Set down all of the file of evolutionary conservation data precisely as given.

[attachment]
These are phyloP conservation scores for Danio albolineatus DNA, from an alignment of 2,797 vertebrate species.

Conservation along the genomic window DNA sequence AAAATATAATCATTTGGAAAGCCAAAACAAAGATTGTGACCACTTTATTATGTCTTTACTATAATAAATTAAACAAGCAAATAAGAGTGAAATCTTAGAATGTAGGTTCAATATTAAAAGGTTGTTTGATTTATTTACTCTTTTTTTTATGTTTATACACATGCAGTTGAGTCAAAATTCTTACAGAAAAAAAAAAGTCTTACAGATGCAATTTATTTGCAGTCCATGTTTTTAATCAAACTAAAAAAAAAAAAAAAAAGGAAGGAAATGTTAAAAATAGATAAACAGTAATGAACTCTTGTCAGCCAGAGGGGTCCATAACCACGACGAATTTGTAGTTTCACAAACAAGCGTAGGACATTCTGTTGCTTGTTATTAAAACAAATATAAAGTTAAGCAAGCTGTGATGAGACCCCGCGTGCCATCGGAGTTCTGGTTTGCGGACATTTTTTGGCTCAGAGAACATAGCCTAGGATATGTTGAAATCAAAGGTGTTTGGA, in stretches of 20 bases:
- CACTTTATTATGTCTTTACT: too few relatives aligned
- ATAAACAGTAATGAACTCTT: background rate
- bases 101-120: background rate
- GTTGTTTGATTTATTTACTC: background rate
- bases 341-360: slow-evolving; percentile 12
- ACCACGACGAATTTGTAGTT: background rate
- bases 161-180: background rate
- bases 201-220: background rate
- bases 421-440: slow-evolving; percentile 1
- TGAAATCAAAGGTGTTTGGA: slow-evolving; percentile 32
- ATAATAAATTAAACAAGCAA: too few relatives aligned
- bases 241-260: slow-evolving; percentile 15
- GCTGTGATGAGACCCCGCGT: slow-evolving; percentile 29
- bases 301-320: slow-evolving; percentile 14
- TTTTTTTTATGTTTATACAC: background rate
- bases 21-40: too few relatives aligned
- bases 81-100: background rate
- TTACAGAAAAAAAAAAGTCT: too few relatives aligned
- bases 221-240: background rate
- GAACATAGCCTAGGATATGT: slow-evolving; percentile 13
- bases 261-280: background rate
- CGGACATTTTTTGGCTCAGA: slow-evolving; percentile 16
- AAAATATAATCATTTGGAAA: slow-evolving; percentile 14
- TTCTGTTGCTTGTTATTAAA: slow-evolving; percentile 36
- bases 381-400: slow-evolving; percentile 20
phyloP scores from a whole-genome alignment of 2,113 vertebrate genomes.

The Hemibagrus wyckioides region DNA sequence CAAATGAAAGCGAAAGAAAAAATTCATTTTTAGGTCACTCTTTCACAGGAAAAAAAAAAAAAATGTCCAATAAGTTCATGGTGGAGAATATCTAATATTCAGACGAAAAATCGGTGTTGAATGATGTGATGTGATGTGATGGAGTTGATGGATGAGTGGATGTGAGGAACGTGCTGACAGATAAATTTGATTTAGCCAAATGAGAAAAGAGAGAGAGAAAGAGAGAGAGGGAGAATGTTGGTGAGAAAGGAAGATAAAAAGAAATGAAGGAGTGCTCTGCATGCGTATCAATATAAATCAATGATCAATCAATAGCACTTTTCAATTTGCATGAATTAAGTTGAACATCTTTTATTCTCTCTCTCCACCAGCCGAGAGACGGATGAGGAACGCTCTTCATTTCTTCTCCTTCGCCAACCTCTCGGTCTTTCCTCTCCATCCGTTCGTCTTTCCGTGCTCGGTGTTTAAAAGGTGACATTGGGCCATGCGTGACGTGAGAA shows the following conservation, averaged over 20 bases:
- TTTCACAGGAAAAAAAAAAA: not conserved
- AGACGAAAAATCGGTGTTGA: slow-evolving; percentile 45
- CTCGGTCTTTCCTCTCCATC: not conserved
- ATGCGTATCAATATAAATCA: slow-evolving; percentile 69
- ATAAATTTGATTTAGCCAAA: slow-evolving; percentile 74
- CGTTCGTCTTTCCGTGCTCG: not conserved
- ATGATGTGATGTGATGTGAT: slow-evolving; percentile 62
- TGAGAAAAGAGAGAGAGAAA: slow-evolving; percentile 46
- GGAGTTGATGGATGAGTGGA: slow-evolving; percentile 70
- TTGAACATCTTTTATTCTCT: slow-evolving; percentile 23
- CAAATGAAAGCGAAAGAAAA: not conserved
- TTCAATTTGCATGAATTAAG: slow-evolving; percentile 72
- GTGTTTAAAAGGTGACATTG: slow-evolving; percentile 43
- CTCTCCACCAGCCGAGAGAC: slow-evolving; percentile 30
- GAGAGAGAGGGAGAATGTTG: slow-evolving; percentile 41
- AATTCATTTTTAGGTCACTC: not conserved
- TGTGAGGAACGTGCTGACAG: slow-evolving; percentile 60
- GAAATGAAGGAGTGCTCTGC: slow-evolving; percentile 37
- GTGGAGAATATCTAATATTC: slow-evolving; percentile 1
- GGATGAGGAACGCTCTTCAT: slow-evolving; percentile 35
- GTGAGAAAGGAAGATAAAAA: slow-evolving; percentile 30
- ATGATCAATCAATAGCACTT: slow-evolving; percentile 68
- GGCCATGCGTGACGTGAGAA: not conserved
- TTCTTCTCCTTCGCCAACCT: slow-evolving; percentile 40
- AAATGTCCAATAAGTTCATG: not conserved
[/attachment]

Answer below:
These are phyloP conservation scores for Danio albolineatus DNA, from an alignment of 2,797 vertebrate species.

Conservation along the genomic window DNA sequence AAAATATAATCATTTGGAAAGCCAAAACAAAGATTGTGACCACTTTATTATGTCTTTACTATAATAAATTAAACAAGCAAATAAGAGTGAAATCTTAGAATGTAGGTTCAATATTAAAAGGTTGTTTGATTTATTTACTCTTTTTTTTATGTTTATACACATGCAGTTGAGTCAAAATTCTTACAGAAAAAAAAAAGTCTTACAGATGCAATTTATTTGCAGTCCATGTTTTTAATCAAACTAAAAAAAAAAAAAAAAAGGAAGGAAATGTTAAAAATAGATAAACAGTAATGAACTCTTGTCAGCCAGAGGGGTCCATAACCACGACGAATTTGTAGTTTCACAAACAAGCGTAGGACATTCTGTTGCTTGTTATTAAAACAAATATAAAGTTAAGCAAGCTGTGATGAGACCCCGCGTGCCATCGGAGTTCTGGTTTGCGGACATTTTTTGGCTCAGAGAACATAGCCTAGGATATGTTGAAATCAAAGGTGTTTGGA, in stretches of 20 bases:
- CACTTTATTATGTCTTTACT: too few relatives aligned
- ATAAACAGTAATGAACTCTT: background rate
- bases 101-120: background rate
- GTTGTTTGATTTATTTACTC: background rate
- bases 341-360: slow-evolving; percentile 12
- ACCACGACGAATTTGTAGTT: background rate
- bases 161-180: background rate
- bases 201-220: background rate
- bases 421-440: slow-evolving; percentile 1
- TGAAATCAAAGGTGTTTGGA: slow-evolving; percentile 32
- ATAATAAATTAAACAAGCAA: too few relatives aligned
- bases 241-260: slow-evolving; percentile 15
- GCTGTGATGAGACCCCGCGT: slow-evolving; percentile 29
- bases 301-320: slow-evolving; percentile 14
- TTTTTTTTATGTTTATACAC: background rate
- bases 21-40: too few relatives aligned
- bases 81-100: background rate
- TTACAGAAAAAAAAAAGTCT: too few relatives aligned
- bases 221-240: background rate
- GAACATAGCCTAGGATATGT: slow-evolving; percentile 13
- bases 261-280: background rate
- CGGACATTTTTTGGCTCAGA: slow-evolving; percentile 16
- AAAATATAATCATTTGGAAA: slow-evolving; percentile 14
- TTCTGTTGCTTGTTATTAAA: slow-evolving; percentile 36
- bases 381-400: slow-evolving; percentile 20
phyloP scores from a whole-genome alignment of 2,113 vertebrate genomes.

The Hemibagrus wyckioides region DNA sequence CAAATGAAAGCGAAAGAAAAAATTCATTTTTAGGTCACTCTTTCACAGGAAAAAAAAAAAAAATGTCCAATAAGTTCATGGTGGAGAATATCTAATATTCAGACGAAAAATCGGTGTTGAATGATGTGATGTGATGTGATGGAGTTGATGGATGAGTGGATGTGAGGAACGTGCTGACAGATAAATTTGATTTAGCCAAATGAGAAAAGAGAGAGAGAAAGAGAGAGAGGGAGAATGTTGGTGAGAAAGGAAGATAAAAAGAAATGAAGGAGTGCTCTGCATGCGTATCAATATAAATCAATGATCAATCAATAGCACTTTTCAATTTGCATGAATTAAGTTGAACATCTTTTATTCTCTCTCTCCACCAGCCGAGAGACGGATGAGGAACGCTCTTCATTTCTTCTCCTTCGCCAACCTCTCGGTCTTTCCTCTCCATCCGTTCGTCTTTCCGTGCTCGGTGTTTAAAAGGTGACATTGGGCCATGCGTGACGTGAGAA shows the following conservation, averaged over 20 bases:
- TTTCACAGGAAAAAAAAAAA: not conserved
- AGACGAAAAATCGGTGTTGA: slow-evolving; percentile 45
- CTCGGTCTTTCCTCTCCATC: not conserved
- ATGCGTATCAATATAAATCA: slow-evolving; percentile 69
- ATAAATTTGATTTAGCCAAA: slow-evolving; percentile 74
- CGTTCGTCTTTCCGTGCTCG: not conserved
- ATGATGTGATGTGATGTGAT: slow-evolving; percentile 62
- TGAGAAAAGAGAGAGAGAAA: slow-evolving; percentile 46
- GGAGTTGATGGATGAGTGGA: slow-evolving; percentile 70
- TTGAACATCTTTTATTCTCT: slow-evolving; percentile 23
- CAAATGAAAGCGAAAGAAAA: not conserved
- TTCAATTTGCATGAATTAAG: slow-evolving; percentile 72
- GTGTTTAAAAGGTGACATTG: slow-evolving; percentile 43
- CTCTCCACCAGCCGAGAGAC: slow-evolving; percentile 30
- GAGAGAGAGGGAGAATGTTG: slow-evolving; percentile 41
- AATTCATTTTTAGGTCACTC: not conserved
- TGTGAGGAACGTGCTGACAG: slow-evolving; percentile 60
- GAAATGAAGGAGTGCTCTGC: slow-evolving; percentile 37
- GTGGAGAATATCTAATATTC: slow-evolving; percentile 1
- GGATGAGGAACGCTCTTCAT: slow-evolving; percentile 35
- GTGAGAAAGGAAGATAAAAA: slow-evolving; percentile 30
- ATGATCAATCAATAGCACTT: slow-evolving; percentile 68
- GGCCATGCGTGACGTGAGAA: not conserved
- TTCTTCTCCTTCGCCAACCT: slow-evolving; percentile 40
- AAATGTCCAATAAGTTCATG: not conserved